Searching over 5,500,000 cases.

Buy This Entire Record For $7.95

Download the entire decision to receive the complete text, official citation,
docket number, dissents and concurrences, and footnotes for this case.

Learn more about what you receive with purchase of this case.

Trey Packing Inc. v. National Labor Relations Board

decided: December 11, 1968.


Petition for review of a decision of the National Labor Relations Board finding that the employer had committed unfair labor practices in violation of §§ 8(a)(1), (3) and (5) of the National Labor Relations Act and ordering it to cease and desist from further violations, to reinstate in their former positions and reimburse for losses suffered the two employees it had discriminatorily discharged, to bargain with the Union, and to post the usual notices. Cross-petition by the Board for enforcement of its order.

Kaufman and Anderson, Circuit Judges, and Tenney, District Judge.*fn*

Author: Kaufman


This case is here on a petition of Trey Packing, Inc. (hereinafter referred to as the Company)*fn1 for review of the National Labor Relations Board's order of June 26, 1968.*fn2 The Board has cross-petitioned for enforcement of the order.

The Trial Examiner found, after a hearing, that the Company had violated § 8(a)(5) of the National Labor Relations Act by refusing to bargain with the International Brotherhood of Teamsters, Chauffeurs, Warehousemen and Helpers of America, Local No. 182 (hereinafter referred to as the Union), § 8(a)(1) of the Act by interrogating its employees concerning their union activities, threatening them with reprisals for union activities, and promising them benefits for refraining from union activity, and § 8(a)(3) by discharging two of its employees for union activity. The Board adopted the findings and conclusions of the Trial Examiner and ordered the Company to cease and desist from its unfair labor practices, to bargain with the Union, to reinstate the discharged employees in their former positions at its Oneida plant and reimburse them for any losses suffered as a result of the discriminatory discharges, and to post the usual notices. For the reasons below, we deny the Company's petition for review and grant the Board's cross-petition for enforcement of its order.


Trey Packing, Inc. is a New York corporation, with its principal place of business in Oneida, New York, where it is engaged in the processing, manufacture, sale and distribution of meat and meat products. At the time of the events in question, the Company employed at its Oneida plant five truckdrivers to make its pickups and deliveries, four of whom were over-the-road drivers while the fifth was a combination warehouseman-driver. In early June of 1967, one of the Company's drivers, Robert Hughes, telephoned L. Frank Parks, assistant business agent for the Union, and informed him that the drivers were interested in having the Union represent them. On June 10, all four of the Company's over-the-road drivers met and signed union authorization cards.*fn3 The Union then sent the Company a letter, which it received on June 14, stating that "the drivers at your Oneida, New York branch have become paid up members of the Teamsters Local No. 182," and requesting that the Company make arrangements to bargain with it. The Company failed to respond to this letter.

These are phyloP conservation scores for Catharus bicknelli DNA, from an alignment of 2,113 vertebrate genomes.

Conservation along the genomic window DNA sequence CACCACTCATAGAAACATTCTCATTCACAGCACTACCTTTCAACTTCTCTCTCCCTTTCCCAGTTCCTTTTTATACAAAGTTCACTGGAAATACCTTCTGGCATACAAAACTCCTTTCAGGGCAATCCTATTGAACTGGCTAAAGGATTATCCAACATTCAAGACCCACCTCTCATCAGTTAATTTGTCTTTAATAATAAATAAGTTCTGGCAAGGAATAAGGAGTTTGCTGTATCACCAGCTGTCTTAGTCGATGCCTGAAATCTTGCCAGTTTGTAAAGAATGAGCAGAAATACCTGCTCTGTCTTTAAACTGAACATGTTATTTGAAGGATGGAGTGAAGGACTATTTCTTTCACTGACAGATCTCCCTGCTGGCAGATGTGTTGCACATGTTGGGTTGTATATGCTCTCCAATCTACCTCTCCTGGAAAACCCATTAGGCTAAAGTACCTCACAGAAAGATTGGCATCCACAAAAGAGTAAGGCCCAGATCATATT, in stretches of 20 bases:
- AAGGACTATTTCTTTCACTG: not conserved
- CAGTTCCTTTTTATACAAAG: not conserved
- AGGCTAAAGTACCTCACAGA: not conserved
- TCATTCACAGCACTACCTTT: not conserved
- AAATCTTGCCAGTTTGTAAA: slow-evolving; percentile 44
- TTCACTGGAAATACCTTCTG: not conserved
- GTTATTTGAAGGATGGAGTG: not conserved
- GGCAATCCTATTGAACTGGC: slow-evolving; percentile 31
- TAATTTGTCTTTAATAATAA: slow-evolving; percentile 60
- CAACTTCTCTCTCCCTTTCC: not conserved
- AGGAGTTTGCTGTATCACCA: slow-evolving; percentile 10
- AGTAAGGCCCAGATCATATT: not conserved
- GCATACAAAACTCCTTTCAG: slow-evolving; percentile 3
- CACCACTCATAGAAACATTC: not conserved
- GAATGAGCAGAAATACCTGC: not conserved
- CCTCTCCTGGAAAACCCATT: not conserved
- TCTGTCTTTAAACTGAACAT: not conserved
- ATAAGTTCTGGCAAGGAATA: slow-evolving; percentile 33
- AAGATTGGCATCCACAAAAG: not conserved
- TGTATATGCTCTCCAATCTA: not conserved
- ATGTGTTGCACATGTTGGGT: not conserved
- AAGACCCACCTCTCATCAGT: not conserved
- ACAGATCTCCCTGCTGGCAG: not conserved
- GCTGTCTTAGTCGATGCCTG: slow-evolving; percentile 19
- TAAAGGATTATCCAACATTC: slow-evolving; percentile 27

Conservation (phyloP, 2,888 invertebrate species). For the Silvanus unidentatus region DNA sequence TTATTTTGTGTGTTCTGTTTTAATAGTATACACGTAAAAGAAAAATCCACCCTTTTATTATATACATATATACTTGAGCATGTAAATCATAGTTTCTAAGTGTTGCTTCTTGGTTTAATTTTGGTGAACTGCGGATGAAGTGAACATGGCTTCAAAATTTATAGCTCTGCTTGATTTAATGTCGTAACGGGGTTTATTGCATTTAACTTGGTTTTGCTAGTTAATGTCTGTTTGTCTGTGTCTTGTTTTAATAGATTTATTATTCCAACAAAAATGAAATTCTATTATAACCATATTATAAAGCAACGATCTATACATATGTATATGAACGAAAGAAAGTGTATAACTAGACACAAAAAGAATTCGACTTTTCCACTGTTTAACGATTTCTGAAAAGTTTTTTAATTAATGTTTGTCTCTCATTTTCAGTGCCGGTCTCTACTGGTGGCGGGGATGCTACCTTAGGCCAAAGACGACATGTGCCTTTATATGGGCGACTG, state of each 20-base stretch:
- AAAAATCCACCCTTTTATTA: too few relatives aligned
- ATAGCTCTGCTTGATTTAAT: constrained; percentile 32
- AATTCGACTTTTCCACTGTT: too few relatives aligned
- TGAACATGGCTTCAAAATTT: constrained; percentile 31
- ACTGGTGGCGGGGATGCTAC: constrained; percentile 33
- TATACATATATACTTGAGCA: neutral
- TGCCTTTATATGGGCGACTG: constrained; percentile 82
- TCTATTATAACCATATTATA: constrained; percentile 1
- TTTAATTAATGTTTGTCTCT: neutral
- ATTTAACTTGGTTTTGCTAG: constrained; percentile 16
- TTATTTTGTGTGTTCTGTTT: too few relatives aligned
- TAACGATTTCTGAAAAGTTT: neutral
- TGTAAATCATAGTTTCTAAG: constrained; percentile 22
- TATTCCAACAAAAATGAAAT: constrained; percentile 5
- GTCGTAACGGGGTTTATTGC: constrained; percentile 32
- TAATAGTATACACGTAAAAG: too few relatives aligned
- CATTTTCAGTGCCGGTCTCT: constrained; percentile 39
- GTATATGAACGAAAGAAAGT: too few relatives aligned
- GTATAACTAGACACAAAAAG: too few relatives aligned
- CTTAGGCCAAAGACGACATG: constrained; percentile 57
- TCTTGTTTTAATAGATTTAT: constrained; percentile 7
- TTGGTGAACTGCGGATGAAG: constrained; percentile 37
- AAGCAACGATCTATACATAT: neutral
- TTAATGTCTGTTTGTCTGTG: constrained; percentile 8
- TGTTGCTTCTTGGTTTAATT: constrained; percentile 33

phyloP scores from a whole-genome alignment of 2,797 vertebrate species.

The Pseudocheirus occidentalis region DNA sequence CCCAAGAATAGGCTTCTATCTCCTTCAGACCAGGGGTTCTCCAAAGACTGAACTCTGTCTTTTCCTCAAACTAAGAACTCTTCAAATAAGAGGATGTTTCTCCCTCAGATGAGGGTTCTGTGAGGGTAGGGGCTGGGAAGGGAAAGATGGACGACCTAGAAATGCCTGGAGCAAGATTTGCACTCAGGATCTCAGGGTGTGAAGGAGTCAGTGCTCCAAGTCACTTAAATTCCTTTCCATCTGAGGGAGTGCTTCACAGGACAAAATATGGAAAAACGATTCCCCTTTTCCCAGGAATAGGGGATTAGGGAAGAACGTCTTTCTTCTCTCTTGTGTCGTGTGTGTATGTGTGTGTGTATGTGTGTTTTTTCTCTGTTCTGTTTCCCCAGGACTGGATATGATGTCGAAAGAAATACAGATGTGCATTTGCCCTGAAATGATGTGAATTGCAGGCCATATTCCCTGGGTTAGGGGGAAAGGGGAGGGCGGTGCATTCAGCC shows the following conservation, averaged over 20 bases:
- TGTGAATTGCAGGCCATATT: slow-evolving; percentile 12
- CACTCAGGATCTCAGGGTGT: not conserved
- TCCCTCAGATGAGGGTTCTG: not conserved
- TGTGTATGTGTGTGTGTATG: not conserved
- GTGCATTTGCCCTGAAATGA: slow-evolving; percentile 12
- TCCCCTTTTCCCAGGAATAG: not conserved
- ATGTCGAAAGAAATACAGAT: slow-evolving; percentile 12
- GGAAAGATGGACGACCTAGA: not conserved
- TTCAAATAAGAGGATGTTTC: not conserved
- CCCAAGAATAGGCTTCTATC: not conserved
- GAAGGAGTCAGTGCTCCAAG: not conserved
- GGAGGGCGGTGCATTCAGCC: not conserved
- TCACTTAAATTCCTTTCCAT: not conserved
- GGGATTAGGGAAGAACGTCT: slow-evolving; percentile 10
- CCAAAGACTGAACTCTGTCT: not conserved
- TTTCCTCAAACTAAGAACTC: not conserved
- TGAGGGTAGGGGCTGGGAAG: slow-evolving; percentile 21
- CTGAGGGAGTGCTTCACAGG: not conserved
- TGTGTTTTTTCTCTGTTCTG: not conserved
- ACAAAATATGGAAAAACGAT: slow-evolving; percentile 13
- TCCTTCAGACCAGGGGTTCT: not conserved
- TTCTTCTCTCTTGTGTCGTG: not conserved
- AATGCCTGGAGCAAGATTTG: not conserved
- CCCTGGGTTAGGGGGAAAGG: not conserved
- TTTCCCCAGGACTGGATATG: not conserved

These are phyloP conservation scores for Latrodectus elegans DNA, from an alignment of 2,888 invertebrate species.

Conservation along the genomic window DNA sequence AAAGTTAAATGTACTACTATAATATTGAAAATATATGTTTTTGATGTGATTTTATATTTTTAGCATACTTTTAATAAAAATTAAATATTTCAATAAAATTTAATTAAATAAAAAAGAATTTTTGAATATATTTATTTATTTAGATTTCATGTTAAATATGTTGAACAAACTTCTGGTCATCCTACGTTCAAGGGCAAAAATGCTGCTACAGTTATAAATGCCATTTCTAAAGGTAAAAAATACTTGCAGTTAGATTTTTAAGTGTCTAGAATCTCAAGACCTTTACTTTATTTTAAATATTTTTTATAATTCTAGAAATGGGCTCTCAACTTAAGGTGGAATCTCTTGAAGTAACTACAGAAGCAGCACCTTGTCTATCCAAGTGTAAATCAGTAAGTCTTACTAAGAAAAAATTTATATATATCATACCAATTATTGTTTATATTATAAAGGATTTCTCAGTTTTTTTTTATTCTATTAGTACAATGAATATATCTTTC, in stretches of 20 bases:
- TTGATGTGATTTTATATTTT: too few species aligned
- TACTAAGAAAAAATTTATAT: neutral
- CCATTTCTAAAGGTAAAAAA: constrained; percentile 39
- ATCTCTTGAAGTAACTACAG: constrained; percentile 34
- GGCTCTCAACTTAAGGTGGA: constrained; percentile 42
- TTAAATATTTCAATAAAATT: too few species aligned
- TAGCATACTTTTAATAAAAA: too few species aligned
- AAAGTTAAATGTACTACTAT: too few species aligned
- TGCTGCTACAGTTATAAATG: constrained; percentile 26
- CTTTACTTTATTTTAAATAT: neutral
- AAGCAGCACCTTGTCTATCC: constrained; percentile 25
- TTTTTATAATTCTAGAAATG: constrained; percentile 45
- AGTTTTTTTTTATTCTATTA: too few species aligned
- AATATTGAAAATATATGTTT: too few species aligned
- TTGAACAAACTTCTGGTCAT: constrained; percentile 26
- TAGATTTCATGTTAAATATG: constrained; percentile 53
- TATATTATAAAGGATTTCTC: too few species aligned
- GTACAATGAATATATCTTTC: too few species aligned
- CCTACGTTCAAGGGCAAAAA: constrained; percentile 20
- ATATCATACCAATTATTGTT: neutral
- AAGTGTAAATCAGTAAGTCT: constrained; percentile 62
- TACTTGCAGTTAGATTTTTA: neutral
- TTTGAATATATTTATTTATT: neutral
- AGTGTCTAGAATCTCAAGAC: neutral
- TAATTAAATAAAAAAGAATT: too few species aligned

About June 17, William Trexler, one of the Company's drivers, went to see Lawrence Goldwasser, the secretary of the Company, and son of its president, concerning another matter. During the course of the conversation, Trexler asked Goldwasser how he felt about the Union. According to Trexler's testimony, which the Trial Examiner found credible, he stated to Goldwasser, " . . . as you probably know, we joined the union," to which Goldwasser responded that he would like to know why the men took this step. He went on to state that matters of dissatisfaction could have been worked out without the Union, and asked Trexler which of the employees had signed cards. Trexler answered that "all four drivers" had signed and given the cards to Parks. Goldwasser said in response that if the Union were chosen as the employees' bargaining representative, its demands would be so high that in the future he would not be able to afford to let the men work 40 hours a week as had been their custom, and that he would no longer be able to talk to them "man to man." A few days later, Goldwasser advised Trexler that if the Union became the employees' representative, the Company could ship by "gypsy" drivers and lay off some of the workers.